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Can you trust your pharmacy?

On Behalf of | Jun 27, 2017 | Medical Malpractice

Across the nation, pharmacy errors seem to be on the rise — but the evidence is largely anecdotal, because there’s no national system for tracking the number of pharmacy errors that are made and drug stores aren’t required to report them.

What seems certain, however, is that pharmacies are generally overwhelmed with their workloads — some pharmacists struggle through 14-hour-long shifts and fill as many as 800 prescriptions in a day.

At least one retired pharmacist is willing to speak out, saying that chaos is an all-too-common condition in our nation’s pharmacies. Non-stop phone calls, interruptions, faxes, drive-thru services and fatigued employees are common.

When serious mistakes do happen and something tragic occurs, confidentiality agreements often bind the parties involved — which keeps the drug store from getting a bad name but also allows bad business to continue.

Sometimes, however, something happens that manages to hit the news and the information that comes out is both enlightening and terrifying. For example, one victim of a pharmacy error was given a blood thinner medication that was 10 times her usual strength. The resulting stroke crippled her and ended the treatment she was receiving for breast cancer that was still in its early stages.

What shocked many wasn’t the accident — instead, it was the fact that the teenage pharmacy tech involved, an employee of Walgreens, had no actual training that related to anything technical about her job. Her only previous occupation had been making popcorn at a local movie theater.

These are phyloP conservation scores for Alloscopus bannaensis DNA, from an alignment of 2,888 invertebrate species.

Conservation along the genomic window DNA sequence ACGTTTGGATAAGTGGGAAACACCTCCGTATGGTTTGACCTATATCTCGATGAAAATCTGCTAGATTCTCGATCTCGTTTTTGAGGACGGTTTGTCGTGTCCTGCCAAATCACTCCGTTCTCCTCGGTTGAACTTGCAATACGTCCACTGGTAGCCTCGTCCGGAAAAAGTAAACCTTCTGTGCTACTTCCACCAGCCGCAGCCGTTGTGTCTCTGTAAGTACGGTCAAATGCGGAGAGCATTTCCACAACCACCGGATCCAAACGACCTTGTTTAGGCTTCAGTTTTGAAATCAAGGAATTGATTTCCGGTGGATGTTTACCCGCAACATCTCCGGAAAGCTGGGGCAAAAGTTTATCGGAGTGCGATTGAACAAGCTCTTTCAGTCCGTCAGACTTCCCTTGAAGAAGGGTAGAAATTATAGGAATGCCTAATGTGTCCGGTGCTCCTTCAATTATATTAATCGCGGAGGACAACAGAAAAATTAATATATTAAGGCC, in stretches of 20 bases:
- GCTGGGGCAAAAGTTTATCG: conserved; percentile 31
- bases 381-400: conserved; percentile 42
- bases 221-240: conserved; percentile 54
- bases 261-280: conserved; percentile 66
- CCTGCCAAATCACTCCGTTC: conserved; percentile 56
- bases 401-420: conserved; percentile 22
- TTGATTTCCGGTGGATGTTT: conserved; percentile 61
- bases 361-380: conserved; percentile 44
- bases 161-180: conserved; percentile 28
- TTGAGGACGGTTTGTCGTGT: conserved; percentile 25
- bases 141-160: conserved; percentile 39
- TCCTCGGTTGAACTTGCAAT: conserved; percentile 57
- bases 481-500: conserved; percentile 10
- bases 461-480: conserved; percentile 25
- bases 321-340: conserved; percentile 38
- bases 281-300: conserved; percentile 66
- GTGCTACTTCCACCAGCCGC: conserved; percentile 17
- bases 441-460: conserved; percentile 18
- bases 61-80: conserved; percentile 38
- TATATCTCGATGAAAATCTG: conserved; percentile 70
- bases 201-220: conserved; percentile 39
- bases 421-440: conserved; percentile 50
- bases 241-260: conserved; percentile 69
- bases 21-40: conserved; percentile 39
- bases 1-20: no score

Many people presume that pharmacy technicians have at least some sort of specialized training to do what they do, given the essential functions they preform as part of the pharmacy team. In reality, there’s no nationally-required minimum education or training necessary to hold the job. In some states, you don’t even have to have a high school diploma.

If a loved one has died due to the negligence of a pharmacy staff member, an attorney can provide more information on your legal options. You may be able to seek compensation for your losses — and hopefully prevent someone else from suffering the same fate.

Source: FOX9, “Are more mistakes happening at pharmacies?,” Jeff Baillon, May 31, 2017


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